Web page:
I have a curious problem with OpenSSH in SLES 12 SP4 Linux servers.

We install a customized OpenSSH on ourservers, so in each machine we have two versions of OpenSSH, the official package of the operating system and the one that we have compiled.

For the case of SLES 12 SP4 if we run the following command from another server

scp -r directory/. destination_server:/path/to/directory

the following error arises

scp: error: unexpected filename: .

We have verified that the problem is with the scp binary under /usr/bin/scp, which is run by our OpenSSH instead of its scp under its own path.

After searching and testing the solution applied is to remove the execution rights on /usr/bin/scp, so our version of OpenSSH can not use it, and the scp -r from the client works perfectly.

Is there a more elegant to way to tell to the daemon to use the scp binary under its own path instead of /usr/bin/scp?

Best regards

3 Answers 3


It isn't the SSH daemon which uses the scp program directly, so no, you can't reconfigure it to use another binary. You need to remove all but the "right" scp binaries from the system, or rewrite the PATH environmental variable (preferably in the system default profile), because from the viewpoint of the SSH daemon, scp is just a wrapper for running a remote command.

Basically, here is what scp does:

  1. Initiates the connection through ssh
  2. Sends the scp -t (target path) command through the channel, as if you used the ssh user@target scp -t /this/file command.
  3. Sends the access mode and the file length, ending with '\n'.
  4. Sends the file contents through the SSH channel.

You can emulate scp with the following commands:

ssh user@host scp -t /tmp/aFile.to.create
(enter your password)
C0664 41 originalFileName
The file should contain
these two lines.
(press enter twice)

The third line contains the access rights, the file size, and the original file name. And since the scp command sent "as is", it is up to the target system to find that program for the user.

  • Thanks a lot. I have tested to modify in PATH to set the correct one as first (in /et/local.profile) but without luck. In the next meeting with the linux guys I will give your detailed answer, and maybe they know where to set it.
    – Ciges
    Apr 30, 2019 at 14:08
  • "You can emulate scp with the following commands" WOW! That was an incredible demonstration. Apr 30, 2019 at 17:55
  • You can also emulate scp by using SFTP, which (besides having more capabilities) does allow customizing the sftp-server subsystem path via sshd. Apr 30, 2019 at 19:14

Based on the excellent info in the answer from @Lacek and what the following transcript shows about how sshd is managed by systemd, I'd say that it ought to be pretty easy to resolve.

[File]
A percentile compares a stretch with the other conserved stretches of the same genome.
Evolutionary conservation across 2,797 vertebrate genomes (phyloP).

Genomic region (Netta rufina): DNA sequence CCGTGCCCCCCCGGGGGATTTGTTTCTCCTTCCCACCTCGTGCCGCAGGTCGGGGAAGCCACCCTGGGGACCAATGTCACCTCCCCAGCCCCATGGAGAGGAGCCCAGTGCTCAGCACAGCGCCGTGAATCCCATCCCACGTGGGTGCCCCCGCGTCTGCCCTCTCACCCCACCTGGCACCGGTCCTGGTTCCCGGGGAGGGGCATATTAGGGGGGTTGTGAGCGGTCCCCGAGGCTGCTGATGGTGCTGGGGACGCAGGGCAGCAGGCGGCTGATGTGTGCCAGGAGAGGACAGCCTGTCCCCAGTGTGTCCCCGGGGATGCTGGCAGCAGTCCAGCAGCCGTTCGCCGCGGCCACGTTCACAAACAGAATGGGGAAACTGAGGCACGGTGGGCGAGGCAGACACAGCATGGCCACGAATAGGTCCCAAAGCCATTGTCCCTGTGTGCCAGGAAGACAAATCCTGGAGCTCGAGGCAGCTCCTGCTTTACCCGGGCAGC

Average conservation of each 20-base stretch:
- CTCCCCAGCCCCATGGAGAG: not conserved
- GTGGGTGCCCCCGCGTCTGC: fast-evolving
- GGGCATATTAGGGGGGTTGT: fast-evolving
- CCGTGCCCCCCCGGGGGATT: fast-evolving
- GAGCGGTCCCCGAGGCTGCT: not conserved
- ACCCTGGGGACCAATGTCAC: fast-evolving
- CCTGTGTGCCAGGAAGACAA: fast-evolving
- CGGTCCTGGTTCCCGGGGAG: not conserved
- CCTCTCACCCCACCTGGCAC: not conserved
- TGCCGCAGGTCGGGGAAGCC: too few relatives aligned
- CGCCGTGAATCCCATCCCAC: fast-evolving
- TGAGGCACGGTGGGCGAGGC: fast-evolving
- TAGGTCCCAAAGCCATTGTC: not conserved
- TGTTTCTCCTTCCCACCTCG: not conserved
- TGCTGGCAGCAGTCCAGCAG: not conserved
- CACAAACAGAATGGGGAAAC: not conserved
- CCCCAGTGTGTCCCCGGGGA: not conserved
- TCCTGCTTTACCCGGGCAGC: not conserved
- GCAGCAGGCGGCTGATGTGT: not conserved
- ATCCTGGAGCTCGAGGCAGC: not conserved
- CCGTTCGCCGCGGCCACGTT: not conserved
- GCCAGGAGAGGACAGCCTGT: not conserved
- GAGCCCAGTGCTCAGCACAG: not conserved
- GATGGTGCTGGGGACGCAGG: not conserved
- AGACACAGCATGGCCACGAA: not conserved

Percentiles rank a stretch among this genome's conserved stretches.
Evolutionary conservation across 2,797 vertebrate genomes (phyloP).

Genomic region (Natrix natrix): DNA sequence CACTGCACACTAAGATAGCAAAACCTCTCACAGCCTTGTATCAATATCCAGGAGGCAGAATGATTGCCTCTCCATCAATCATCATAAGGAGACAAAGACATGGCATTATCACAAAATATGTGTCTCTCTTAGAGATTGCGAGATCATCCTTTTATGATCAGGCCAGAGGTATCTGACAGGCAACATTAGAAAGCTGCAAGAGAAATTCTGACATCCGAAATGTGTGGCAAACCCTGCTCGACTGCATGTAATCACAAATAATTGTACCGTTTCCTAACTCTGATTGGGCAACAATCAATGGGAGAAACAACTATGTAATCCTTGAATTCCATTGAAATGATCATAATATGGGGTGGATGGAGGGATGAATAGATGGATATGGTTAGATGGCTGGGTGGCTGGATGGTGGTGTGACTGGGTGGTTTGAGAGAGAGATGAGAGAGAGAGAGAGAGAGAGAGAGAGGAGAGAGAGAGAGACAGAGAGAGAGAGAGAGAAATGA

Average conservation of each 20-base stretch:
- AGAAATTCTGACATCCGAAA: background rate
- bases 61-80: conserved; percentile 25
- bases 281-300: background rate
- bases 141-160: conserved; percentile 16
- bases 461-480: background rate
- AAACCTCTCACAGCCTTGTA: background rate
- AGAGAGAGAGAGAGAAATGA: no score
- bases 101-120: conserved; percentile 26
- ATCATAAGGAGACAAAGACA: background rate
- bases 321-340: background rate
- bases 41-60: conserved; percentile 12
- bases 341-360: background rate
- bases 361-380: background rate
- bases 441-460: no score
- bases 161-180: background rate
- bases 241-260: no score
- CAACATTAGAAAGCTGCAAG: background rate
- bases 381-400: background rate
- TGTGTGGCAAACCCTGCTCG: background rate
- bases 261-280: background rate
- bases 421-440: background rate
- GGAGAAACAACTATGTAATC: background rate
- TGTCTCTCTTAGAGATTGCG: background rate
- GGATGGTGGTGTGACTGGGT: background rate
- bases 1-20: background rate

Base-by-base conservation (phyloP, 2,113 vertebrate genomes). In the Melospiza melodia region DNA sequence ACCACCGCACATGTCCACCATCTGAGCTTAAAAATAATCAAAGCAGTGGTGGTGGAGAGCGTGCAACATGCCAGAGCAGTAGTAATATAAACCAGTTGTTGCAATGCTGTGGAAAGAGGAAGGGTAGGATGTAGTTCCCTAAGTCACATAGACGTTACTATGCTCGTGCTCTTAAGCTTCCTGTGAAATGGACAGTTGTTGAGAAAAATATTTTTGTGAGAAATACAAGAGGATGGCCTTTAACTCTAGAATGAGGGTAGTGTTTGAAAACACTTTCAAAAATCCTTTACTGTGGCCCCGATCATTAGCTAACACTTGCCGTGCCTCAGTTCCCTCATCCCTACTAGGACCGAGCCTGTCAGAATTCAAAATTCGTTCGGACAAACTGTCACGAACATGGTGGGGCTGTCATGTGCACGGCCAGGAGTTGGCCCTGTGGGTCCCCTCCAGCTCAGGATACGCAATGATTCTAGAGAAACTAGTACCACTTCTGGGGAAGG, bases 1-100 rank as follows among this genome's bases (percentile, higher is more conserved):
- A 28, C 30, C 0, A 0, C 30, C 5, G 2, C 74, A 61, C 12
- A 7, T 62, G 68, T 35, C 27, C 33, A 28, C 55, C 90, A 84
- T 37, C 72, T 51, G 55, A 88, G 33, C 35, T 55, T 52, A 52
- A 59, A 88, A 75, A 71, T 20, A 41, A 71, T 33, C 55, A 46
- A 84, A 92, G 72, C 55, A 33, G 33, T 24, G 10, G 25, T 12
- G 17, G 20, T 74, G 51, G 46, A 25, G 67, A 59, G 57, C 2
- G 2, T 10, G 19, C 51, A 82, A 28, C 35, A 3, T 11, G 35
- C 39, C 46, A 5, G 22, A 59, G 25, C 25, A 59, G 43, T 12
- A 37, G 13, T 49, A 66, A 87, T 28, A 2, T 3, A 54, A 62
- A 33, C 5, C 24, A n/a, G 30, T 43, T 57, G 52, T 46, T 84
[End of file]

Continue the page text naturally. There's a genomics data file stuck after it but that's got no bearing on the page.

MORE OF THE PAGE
In the same way that I can add PATH=/path/to/new/ssh/bin:$PATH to my bash profile, I can add it to /etc/systemd/system/sshd.service via Environment="PATH=/path/to/new/ssh/bin:$PATH" (as documented) or I can add it to /etc/default/ssh directly.

This is how a recent Ubuntu system looks:

ubuntu@ip-10-10-0-192:~$ find /etc/systemd/ -name '*ssh*' -ls
      557      0 lrwxrwxrwx   1 root     root           31 Oct 12  2018 /etc/systemd/system/multi-user.target.wants/ssh.service -> /lib/systemd/system/ssh.service
      587      0 lrwxrwxrwx   1 root     root           31 Oct 12  2018 /etc/systemd/system/sshd.service -> /lib/systemd/system/ssh.service

ubuntu@ip-10-10-0-192:~$ cat /etc/systemd/system/sshd.service
Description=OpenBSD Secure Shell server
After=network.target auditd.service

ExecStartPre=/usr/sbin/sshd -t
ExecStart=/usr/sbin/sshd -D $SSHD_OPTS
ExecReload=/usr/sbin/sshd -t
ExecReload=/bin/kill -HUP $MAINPID


ubuntu@ip-10-10-0-192:~$ cat /etc/default/ssh
# Default settings for openssh-server. This file is sourced by /bin/sh from
# /etc/init.d/ssh.

# Options to pass to sshd

We have resolved it :-)

Setting the PATH environment variable was not useful because the PATH is hard coded in the binaries of SSHD (we had verified it watching the environ file under /proc virtual file system for the sshd process).

So the problem was that our directory was added in the configure file in sshd sources after the normal system's path. The solution is to change the line 19346 of the configure file in sources to be


instead of


($t_bindir is the path set in --bindir option when executing configure before the compilation with make, $user_path is environment PATH value)

So, to show it clearer, the lines 19343 - 19350 for the configure file in sources remain as

if test $? -ne 0  ; then
    echo $user_path | grep "^$t_bindir"  > /dev/null 2>&1
    if test $? -ne 0  ; then
        { $as_echo "$as_me:${as_lineno-$LINENO}: result: Adding $t_bindir to USER_PATH so scp will work" >&5
$as_echo "Adding $t_bindir to USER_PATH so scp will work" >&6; }

Best regards

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